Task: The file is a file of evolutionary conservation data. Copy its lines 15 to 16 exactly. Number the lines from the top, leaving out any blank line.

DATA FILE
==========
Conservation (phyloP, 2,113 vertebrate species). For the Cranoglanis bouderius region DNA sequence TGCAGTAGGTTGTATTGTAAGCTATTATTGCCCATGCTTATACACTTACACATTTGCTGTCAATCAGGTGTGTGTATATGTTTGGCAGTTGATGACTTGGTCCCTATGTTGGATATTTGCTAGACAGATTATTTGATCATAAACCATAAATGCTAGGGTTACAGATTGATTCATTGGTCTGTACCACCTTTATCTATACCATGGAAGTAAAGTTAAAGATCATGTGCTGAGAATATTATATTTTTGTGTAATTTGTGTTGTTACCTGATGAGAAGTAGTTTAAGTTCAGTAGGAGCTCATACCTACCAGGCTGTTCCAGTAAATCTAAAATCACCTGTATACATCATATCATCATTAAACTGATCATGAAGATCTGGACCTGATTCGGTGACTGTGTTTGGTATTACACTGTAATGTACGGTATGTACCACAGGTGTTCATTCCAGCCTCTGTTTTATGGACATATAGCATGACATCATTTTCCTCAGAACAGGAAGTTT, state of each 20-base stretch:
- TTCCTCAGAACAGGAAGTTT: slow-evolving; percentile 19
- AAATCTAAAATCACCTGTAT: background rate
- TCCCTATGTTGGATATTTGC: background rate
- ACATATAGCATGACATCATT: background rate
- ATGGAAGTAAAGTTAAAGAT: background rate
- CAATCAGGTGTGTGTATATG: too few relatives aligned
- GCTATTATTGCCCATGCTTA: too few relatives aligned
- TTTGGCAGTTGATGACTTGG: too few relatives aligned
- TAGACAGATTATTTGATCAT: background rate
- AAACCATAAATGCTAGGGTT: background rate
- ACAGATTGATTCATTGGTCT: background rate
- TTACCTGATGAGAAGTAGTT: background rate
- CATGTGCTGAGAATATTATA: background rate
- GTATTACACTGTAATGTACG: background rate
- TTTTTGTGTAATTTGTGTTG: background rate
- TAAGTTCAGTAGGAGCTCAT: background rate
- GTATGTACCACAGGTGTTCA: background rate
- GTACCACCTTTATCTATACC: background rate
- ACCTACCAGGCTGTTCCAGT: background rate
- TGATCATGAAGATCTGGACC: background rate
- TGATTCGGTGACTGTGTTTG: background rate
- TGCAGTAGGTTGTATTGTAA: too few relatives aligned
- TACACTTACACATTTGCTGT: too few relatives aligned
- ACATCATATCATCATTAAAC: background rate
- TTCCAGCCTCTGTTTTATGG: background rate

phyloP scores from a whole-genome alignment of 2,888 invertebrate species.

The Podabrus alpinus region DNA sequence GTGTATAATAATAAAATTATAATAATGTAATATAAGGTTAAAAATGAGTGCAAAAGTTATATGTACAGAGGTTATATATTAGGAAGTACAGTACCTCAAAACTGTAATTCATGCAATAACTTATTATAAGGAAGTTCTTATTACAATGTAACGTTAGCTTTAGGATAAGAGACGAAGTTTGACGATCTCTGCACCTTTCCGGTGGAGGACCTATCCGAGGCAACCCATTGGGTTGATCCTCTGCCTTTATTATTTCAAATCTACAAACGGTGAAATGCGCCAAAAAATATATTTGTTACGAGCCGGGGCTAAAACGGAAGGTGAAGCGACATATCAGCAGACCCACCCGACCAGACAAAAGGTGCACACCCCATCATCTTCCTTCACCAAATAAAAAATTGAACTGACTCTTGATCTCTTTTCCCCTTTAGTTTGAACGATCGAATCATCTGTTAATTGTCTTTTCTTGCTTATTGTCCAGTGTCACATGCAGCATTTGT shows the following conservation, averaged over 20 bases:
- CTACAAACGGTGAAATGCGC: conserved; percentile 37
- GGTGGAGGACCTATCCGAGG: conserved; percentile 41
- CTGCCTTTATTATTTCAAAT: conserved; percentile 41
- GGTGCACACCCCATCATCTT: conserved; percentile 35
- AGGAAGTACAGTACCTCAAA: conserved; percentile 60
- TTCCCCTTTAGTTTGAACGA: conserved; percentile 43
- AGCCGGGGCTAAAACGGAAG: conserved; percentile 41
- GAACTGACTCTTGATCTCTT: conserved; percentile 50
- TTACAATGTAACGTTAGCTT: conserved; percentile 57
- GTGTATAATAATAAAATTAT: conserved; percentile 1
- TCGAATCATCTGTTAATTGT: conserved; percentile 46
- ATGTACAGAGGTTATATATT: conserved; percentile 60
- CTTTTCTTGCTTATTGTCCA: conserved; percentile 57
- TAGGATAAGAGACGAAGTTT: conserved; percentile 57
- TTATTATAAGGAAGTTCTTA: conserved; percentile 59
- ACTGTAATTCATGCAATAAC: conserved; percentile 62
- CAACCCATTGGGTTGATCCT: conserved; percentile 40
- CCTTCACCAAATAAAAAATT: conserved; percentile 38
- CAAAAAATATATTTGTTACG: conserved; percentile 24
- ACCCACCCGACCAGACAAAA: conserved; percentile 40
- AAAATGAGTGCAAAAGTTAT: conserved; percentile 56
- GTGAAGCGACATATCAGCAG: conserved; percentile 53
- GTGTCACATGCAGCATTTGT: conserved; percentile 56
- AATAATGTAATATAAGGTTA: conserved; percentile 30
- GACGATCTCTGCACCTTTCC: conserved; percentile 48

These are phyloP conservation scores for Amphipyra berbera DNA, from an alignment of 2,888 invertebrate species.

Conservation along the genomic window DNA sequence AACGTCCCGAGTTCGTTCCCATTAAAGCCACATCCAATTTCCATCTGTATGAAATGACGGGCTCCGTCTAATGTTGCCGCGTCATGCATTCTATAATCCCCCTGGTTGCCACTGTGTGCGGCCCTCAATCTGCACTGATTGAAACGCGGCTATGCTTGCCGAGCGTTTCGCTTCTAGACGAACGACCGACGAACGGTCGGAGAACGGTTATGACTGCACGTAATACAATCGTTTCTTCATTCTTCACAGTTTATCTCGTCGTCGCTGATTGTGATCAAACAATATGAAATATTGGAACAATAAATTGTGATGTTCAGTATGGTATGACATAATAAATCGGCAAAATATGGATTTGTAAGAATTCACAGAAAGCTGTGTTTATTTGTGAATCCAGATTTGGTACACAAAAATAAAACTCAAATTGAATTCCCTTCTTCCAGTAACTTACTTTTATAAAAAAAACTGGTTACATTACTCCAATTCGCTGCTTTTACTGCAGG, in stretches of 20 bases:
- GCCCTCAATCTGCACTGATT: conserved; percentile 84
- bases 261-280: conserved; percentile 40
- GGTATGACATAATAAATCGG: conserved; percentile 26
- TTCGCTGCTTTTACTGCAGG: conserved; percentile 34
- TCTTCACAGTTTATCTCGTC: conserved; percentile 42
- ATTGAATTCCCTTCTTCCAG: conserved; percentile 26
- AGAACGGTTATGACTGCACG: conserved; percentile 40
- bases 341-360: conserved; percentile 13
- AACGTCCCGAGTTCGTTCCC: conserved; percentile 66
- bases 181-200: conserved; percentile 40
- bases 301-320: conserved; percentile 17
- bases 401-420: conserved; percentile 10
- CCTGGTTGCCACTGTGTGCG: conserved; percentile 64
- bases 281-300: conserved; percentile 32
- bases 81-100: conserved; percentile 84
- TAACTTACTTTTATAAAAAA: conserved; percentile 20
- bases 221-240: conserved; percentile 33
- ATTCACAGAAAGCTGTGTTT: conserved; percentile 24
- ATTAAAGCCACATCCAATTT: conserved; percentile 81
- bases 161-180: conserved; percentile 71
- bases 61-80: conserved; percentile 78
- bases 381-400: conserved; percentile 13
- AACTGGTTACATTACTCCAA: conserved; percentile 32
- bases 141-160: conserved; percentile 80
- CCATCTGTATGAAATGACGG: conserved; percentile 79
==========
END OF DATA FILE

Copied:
- GTATTACACTGTAATGTACG: background rate
- TTTTTGTGTAATTTGTGTTG: background rate